A wonderful new storyteller unleashes a soaring debut that sweeps from the hills of Hawaii to the veldt of South Africa.
Come Sunday is that joyous, special thing: a saga that captivates from the very first page, breaking our hearts while making our spirits soar.
Abbe Deighton is a woman who has lost her bearings. Once a child of the African plains, she is now settled in Hawaii, married to a minister, and waging her battles in a hallway of monotony. There is the leaky roof, the chafing expectations of her husband's congregation, and the constant demands of motherhood. But in an instant, beginning with the skid of tires, Abbe's battlefield is transformed when her three-year-old daughter is killed, triggering in Abbe a seismic grief that will cut a swath through the landscape of her life and her identity.
What an enthralling debut this is! What a storyteller we have here! As Isla Morley's novel sweeps from the hills of Honolulu to the veldt of South Africa, we catch a hint of the spirit of Barbara Kingsolver and the mesmerizing truth of Jodi Picoult. We are reminded of how it felt, a while ago, to dive into the drama of The Thorn Birds.
Come Sunday is a novel about searching for a true homeland, family bonds torn asunder, and the unearthing of decades-old secrets. It is a novel to celebrate, and Isla Morley is a writer to love.
In her poignant first novel, former South African magazine editor Morley explores a mother's grief. Abbe Deighton, part-time journalist and full-time wife and mother, finds herself living in Hawaii with her preacher husband, Greg, and precocious three-year-old daughter, Cleo, thousands of miles from her South African birthplace. Her flight from an abusive father and complicit mother is not accidental-her poet brother also fled to America-and when Cleo is killed in a car accident, Abbe re-examines the choices that have brought her so far from home. She and her husband become estranged as he turns to God and forgives the man who killed their daughter while Abbe descends into self-pity and anger at the unfairness of life. Their marriage suffers and Greg loses his job, forcing Abbe to turn homeward for financial help. Upon returning to South Africa, she confronts the ghosts of her family's past and the reality of her homeland's future. Morley convincingly depicts a grief-stricken woman without resorting to clich�s, and though she telegraphs the resolution of Abbe's plight early on, the storytelling, line by line, is rather beautiful. (June)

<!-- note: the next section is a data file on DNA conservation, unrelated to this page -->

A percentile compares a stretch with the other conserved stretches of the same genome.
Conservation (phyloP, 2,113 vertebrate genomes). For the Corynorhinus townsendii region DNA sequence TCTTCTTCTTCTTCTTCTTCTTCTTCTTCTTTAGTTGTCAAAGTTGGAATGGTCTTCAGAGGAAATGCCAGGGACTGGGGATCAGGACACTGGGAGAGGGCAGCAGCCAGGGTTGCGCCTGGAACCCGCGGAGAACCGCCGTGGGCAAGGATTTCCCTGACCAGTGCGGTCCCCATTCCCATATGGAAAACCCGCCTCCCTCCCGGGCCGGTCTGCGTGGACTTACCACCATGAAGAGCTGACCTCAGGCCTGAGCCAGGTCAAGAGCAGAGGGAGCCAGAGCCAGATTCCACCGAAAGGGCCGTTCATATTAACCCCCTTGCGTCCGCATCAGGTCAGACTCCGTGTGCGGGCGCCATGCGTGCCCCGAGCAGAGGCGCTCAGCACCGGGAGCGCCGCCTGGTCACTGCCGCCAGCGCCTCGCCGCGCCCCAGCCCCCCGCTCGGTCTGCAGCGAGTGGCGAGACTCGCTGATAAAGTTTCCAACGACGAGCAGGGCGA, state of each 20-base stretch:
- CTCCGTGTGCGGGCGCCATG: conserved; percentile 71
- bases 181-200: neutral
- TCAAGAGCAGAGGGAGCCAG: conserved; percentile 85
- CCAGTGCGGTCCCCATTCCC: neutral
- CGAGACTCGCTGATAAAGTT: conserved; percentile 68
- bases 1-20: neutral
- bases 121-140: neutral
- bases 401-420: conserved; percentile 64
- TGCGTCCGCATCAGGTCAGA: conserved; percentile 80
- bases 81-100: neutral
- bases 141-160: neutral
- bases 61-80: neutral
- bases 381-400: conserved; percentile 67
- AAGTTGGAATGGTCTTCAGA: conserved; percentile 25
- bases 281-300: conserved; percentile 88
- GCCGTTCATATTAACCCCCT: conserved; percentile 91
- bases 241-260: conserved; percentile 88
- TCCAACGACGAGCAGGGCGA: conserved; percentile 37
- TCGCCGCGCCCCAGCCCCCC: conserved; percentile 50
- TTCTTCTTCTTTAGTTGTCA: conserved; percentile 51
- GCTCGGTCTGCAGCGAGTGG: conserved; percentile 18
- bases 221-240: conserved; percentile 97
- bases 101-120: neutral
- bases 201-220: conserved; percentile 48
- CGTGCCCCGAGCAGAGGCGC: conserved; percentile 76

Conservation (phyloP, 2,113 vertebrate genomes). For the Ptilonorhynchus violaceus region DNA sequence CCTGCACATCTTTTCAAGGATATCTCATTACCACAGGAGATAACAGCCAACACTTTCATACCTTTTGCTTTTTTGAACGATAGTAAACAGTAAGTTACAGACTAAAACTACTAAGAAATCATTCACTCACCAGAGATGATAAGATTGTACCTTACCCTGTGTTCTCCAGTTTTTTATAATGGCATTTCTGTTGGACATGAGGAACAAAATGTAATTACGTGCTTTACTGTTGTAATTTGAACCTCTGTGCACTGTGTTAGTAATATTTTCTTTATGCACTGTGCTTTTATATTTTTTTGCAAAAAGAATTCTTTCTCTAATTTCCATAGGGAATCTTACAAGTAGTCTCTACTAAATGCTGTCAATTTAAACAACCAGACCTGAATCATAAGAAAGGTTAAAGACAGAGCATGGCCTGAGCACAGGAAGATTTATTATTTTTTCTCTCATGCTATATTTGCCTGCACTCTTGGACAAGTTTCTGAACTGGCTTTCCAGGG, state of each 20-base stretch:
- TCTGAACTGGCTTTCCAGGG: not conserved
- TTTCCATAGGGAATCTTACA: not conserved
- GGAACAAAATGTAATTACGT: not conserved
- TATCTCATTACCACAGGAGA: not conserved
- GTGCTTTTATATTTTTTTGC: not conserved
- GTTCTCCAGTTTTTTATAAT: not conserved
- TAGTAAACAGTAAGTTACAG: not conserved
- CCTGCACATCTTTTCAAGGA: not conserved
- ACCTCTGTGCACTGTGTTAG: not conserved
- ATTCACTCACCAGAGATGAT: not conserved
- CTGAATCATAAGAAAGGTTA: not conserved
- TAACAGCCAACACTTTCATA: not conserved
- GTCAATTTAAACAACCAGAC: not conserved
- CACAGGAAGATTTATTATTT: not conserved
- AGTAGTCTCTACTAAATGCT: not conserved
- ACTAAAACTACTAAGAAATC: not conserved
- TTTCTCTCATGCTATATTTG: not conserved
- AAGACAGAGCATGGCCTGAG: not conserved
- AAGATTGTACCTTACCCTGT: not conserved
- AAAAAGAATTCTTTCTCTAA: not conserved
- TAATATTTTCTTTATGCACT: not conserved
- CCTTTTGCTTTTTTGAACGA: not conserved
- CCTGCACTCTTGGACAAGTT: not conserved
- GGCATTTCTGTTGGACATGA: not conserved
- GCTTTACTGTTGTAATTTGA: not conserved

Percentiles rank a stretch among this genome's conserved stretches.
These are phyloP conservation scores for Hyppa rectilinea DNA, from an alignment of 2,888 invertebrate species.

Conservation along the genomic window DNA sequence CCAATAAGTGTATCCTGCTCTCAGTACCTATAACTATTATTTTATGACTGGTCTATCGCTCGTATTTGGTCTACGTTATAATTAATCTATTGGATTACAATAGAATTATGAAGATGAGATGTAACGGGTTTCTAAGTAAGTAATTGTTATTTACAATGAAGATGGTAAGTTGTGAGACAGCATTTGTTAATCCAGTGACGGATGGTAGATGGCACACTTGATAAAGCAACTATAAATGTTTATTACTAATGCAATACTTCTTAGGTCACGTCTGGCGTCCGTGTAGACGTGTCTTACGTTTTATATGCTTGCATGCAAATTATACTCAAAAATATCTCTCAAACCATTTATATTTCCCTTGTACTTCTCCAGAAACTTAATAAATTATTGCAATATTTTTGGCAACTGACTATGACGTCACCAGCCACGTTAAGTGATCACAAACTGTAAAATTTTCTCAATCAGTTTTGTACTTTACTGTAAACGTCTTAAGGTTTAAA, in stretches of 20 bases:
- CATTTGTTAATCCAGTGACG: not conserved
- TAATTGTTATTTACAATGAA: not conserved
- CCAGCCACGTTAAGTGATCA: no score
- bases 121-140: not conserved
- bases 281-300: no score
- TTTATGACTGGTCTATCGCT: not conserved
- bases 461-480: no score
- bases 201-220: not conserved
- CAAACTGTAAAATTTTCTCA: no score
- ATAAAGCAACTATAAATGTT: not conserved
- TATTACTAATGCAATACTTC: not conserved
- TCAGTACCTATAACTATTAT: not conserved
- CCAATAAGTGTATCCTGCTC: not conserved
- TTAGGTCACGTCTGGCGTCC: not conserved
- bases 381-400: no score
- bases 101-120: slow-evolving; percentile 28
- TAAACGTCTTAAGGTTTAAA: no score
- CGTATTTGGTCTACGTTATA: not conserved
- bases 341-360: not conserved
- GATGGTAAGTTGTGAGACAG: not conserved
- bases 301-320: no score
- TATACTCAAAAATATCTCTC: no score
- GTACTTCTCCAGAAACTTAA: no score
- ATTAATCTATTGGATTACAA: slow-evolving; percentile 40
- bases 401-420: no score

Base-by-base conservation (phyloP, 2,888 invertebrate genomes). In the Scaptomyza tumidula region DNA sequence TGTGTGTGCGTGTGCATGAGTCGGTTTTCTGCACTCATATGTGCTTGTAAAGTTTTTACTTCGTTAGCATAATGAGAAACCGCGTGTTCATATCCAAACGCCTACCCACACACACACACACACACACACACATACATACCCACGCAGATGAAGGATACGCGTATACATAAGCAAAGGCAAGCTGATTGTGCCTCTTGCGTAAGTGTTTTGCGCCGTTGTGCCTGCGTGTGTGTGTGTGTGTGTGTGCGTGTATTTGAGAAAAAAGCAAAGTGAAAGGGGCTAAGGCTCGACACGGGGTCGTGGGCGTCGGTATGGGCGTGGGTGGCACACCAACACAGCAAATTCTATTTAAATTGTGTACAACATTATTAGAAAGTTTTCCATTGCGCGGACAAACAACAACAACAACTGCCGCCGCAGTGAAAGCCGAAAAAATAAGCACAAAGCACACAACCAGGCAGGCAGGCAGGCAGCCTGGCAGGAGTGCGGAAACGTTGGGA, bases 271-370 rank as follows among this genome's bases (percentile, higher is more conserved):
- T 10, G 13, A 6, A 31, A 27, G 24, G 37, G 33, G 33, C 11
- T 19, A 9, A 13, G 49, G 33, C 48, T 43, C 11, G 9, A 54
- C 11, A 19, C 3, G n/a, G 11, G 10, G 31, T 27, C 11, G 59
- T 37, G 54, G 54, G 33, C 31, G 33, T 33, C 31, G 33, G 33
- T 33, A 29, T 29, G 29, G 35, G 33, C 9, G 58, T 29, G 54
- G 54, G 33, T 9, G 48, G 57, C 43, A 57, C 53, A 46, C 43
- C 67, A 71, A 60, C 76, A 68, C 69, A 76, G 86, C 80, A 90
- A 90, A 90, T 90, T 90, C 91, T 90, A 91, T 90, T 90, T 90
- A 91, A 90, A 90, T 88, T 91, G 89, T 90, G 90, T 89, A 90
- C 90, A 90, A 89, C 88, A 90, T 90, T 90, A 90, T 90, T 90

Copyright (c) Reed Business Information, a division of Reed Elsevier Inc. All rights reserved.
There are no customer reviews available at this time. Would you like to write a review?
Sarah Crichton Books
May 24, 2009
Number of Print Pages*
Adobe DRM EPUB
* Number of eBook pages may differ. Click here for more information.